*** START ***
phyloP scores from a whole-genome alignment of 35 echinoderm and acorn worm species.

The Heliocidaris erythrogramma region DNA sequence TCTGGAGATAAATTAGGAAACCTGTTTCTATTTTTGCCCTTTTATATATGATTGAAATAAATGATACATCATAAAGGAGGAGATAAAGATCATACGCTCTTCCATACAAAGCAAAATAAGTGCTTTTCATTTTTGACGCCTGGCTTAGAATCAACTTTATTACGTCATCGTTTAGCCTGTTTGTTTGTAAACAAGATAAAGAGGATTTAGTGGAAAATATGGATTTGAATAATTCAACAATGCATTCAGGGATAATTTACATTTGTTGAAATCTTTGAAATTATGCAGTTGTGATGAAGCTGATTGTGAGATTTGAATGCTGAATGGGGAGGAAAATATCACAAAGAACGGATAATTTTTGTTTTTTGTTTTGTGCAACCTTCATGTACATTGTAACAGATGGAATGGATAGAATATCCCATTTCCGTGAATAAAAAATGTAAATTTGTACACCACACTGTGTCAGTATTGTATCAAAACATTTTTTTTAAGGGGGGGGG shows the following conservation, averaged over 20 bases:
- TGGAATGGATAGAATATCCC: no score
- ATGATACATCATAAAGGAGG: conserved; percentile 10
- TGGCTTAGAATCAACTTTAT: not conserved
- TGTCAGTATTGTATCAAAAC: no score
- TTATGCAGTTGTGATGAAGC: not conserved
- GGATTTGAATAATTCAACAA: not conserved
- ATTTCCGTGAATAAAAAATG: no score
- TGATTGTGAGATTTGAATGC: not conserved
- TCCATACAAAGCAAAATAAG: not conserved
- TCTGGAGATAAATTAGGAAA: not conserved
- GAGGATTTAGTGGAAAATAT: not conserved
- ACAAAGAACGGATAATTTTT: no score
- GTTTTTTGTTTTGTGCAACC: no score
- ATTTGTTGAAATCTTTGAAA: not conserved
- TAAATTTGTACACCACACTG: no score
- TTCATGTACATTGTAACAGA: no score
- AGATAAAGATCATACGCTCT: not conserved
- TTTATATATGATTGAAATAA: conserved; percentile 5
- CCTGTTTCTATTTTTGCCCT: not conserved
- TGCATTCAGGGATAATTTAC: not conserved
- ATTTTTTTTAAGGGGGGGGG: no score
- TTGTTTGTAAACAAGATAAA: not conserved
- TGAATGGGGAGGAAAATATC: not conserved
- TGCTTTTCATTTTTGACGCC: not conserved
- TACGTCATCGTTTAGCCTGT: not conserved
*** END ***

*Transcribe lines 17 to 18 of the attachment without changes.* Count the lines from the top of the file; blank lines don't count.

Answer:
- TAAATTTGTACACCACACTG: no score
- TTCATGTACATTGTAACAGA: no score